By Molly Worthen
Contributing Opinion Writer
WHEN Theresa Bixby, 63, learned that she had breast cancer four years ago, she reacted as many Americans do. “One of my first thoughts was, ‘will they pay?’ ” she said. But she wasn’t talking about a conventional insurance plan. She lost hers when she left her full-time position for part-time work at her church in Greenville, S.C. She was worried about the program that she had joined six months earlier: Christian Healthcare Ministries.
Christian Healthcare Ministries is not an insurance company. It is a nonprofit “health care sharing ministry” based in Barberton, Ohio. The cost of membership is far lower than the rates of traditional insurance policies — $45 a month for the cheapest plan — but the ministry makes no guarantees of payment. Members send their monthly “gift” to an escrow account, which disburses payments for eligible medical bills, excluding costs like routine physicals, continuing treatment for pre-existing conditions or procedures that members have voted to exclude, like care for pregnancies outside wedlock.
Each time Ms. Bixby visited her hospital for tests or chemotherapy, she explained that she was a self-pay patient and a member of a cost-sharing ministry. Sometimes the receptionist nodded; sometimes she got a blank stare. The hospital never denied her treatment, but “I was getting a two-inch stack of bills every month, and threats that they would take me to collections,” she told me.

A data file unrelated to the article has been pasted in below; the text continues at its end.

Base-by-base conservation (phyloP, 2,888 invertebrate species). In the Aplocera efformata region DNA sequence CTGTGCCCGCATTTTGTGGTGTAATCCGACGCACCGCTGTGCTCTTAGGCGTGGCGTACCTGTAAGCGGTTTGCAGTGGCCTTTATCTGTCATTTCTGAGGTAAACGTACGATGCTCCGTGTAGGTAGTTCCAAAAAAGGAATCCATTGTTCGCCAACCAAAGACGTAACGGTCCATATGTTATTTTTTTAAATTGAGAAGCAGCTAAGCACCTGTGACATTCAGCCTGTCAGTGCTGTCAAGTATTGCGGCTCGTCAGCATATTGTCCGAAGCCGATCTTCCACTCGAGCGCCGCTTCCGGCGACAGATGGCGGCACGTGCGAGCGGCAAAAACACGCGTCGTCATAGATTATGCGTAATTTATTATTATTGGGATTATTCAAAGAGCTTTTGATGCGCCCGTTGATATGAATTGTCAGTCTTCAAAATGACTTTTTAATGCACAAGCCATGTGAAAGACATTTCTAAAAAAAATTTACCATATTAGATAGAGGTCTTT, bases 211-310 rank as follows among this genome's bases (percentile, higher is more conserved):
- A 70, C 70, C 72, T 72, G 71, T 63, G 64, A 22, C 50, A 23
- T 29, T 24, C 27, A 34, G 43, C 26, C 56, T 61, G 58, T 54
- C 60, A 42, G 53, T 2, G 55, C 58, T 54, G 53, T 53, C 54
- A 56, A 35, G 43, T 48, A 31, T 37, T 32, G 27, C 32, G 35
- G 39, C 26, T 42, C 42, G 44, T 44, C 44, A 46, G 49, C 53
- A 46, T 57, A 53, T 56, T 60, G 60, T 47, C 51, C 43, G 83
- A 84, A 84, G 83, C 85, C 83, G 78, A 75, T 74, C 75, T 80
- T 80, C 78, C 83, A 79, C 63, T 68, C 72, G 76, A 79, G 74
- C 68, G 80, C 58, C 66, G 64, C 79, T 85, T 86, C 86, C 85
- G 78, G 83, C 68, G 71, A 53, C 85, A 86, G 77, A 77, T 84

Christian Healthcare Ministries assigned her case to a “member advocate,” who negotiated discounts on her fees. These counted toward Ms. Bixby’s $5,000 deductible, so she paid out of pocket only for office visits. In the end, the ministry persuaded the hospital to lop $220,900 off a bill of $301,540 and reimbursed or paid directly the remaining $80,640.
Despite stories like this, organizations such as Christian Healthcare Ministries claim a modest membership. The four main cost-sharing ministries in the United States have about 340,000 members. Regulators in several states have raised concerns that these ministries offer the illusion of insurance while sidestepping the Affordable Care Act’s baseline standards of coverage and skirting requirements that apply to conventional insurance companies, like minimum cash reserves. Nonetheless, membership in the ministries has been growing, particularly since the act granted them an exemption as one of the only ways to avoid the law’s mandate to buy insurance without paying a fine.
But the debate over consumer protections may disguise a more interesting question: Could this model scale up?
Image credit: Gracia Lam